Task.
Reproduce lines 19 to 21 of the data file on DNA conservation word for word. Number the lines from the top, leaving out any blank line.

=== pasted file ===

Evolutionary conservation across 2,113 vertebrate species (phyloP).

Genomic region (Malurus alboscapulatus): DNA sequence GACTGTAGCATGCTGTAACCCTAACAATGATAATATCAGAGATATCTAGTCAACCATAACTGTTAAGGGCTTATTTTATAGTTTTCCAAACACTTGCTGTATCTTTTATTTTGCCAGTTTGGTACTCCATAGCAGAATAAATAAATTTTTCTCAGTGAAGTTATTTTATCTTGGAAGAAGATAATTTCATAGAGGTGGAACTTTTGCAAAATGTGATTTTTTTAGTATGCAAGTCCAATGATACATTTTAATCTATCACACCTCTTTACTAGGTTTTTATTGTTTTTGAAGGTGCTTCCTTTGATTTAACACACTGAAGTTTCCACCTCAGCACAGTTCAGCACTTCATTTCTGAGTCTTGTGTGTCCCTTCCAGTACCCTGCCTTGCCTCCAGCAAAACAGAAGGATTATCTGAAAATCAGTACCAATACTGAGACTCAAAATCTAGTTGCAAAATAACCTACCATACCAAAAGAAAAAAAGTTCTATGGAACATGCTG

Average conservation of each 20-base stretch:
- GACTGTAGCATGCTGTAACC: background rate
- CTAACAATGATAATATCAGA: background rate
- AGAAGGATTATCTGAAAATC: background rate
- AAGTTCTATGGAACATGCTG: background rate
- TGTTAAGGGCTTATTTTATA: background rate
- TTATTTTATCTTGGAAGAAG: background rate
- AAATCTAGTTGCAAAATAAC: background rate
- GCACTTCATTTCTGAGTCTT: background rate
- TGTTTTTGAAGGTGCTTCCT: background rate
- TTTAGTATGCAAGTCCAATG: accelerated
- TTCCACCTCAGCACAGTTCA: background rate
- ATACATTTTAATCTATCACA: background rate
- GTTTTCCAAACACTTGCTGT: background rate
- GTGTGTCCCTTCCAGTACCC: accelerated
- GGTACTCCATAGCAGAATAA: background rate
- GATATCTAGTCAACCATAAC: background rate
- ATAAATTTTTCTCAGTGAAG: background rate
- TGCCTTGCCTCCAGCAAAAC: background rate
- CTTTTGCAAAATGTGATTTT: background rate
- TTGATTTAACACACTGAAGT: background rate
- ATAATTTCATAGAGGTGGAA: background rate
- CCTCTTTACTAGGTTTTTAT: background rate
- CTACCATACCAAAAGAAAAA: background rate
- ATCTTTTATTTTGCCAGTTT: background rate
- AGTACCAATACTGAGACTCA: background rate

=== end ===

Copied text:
- GATATCTAGTCAACCATAAC: background rate
- ATAAATTTTTCTCAGTGAAG: background rate
- TGCCTTGCCTCCAGCAAAAC: background rate